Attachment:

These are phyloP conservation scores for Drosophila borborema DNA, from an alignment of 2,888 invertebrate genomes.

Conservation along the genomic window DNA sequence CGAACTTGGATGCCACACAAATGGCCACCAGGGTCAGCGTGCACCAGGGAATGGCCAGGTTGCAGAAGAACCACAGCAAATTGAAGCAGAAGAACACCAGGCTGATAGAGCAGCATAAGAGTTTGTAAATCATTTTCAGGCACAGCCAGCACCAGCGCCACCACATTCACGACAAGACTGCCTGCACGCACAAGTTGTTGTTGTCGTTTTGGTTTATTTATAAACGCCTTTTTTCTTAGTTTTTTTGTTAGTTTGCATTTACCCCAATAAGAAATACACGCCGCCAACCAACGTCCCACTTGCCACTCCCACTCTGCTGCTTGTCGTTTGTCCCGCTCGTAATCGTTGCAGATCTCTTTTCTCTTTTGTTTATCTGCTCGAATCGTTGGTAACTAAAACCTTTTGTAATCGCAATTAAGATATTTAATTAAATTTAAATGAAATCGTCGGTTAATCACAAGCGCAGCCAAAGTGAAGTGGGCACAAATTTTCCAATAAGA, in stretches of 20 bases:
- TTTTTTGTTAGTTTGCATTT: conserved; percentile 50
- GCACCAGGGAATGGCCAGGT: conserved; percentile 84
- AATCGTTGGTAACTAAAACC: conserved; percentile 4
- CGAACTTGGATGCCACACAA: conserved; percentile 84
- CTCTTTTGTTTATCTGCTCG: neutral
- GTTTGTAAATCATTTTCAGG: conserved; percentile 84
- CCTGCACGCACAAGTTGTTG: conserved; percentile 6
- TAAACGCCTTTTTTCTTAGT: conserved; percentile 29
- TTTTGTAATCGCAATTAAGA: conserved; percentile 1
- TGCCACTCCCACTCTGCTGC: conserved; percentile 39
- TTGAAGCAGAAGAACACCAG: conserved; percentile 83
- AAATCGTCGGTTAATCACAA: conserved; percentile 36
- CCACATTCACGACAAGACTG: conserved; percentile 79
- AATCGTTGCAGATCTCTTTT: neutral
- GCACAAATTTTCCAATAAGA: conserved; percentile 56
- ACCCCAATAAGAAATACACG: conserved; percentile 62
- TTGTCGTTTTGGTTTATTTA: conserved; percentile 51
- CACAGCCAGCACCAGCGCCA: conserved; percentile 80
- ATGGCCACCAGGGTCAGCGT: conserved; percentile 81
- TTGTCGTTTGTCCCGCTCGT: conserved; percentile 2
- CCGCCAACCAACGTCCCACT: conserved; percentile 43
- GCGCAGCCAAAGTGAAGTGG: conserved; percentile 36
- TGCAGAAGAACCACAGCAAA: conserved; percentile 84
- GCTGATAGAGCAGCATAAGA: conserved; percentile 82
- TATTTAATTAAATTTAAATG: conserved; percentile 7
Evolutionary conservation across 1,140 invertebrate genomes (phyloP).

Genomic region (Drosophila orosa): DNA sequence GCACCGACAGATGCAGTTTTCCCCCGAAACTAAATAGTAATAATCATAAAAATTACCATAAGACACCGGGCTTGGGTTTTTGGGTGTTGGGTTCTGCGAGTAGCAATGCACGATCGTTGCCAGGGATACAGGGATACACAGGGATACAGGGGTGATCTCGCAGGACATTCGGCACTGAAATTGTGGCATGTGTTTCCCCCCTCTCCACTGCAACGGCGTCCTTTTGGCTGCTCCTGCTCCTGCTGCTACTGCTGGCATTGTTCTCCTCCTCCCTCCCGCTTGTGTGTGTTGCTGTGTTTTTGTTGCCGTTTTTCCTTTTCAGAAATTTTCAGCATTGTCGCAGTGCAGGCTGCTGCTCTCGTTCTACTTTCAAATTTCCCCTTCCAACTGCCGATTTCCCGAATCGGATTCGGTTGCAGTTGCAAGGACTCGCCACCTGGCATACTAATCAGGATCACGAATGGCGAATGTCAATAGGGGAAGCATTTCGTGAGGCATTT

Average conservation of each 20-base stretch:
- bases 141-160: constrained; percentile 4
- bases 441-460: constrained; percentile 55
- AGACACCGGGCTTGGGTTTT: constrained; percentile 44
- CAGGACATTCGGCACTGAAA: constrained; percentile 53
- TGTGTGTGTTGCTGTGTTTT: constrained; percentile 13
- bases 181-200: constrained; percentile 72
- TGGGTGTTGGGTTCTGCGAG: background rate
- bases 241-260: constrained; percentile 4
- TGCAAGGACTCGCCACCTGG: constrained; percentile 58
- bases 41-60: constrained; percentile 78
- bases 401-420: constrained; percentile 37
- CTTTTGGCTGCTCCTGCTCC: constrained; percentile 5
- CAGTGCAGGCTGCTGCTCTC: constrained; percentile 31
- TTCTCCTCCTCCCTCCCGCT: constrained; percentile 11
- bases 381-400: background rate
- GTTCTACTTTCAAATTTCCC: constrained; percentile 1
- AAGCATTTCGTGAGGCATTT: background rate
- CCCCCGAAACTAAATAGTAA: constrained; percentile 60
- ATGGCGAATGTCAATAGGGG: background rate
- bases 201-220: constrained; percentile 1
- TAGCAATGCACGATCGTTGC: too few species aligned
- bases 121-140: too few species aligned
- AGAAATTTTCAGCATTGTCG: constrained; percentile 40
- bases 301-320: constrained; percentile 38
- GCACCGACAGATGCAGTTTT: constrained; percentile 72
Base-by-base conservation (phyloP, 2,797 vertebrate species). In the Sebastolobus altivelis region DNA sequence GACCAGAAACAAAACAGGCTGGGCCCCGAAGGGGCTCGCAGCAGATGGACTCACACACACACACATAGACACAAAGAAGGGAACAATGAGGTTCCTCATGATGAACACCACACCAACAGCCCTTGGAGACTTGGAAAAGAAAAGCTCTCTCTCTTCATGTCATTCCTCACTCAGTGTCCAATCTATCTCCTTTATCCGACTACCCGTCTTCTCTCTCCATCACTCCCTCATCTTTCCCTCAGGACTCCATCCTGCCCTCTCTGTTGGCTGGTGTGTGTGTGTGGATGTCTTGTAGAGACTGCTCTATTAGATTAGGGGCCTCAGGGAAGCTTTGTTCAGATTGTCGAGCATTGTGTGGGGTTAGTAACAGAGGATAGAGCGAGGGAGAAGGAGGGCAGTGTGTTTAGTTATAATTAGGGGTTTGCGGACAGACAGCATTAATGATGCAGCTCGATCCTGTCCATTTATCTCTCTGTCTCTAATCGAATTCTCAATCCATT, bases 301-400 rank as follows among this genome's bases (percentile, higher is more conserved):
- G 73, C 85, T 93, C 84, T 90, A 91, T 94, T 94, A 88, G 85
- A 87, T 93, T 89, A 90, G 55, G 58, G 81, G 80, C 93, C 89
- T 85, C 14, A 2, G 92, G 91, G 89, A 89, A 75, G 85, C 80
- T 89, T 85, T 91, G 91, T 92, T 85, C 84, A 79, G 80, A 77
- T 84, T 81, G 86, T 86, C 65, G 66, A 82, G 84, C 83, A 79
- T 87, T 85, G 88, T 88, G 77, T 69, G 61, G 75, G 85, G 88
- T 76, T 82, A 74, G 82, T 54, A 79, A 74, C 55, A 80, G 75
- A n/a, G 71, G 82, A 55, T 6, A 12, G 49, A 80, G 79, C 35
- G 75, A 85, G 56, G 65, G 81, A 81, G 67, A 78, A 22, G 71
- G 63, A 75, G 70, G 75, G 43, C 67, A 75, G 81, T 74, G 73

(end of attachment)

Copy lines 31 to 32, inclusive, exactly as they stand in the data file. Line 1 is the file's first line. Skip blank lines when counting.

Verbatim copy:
- bases 141-160: constrained; percentile 4
- bases 441-460: constrained; percentile 55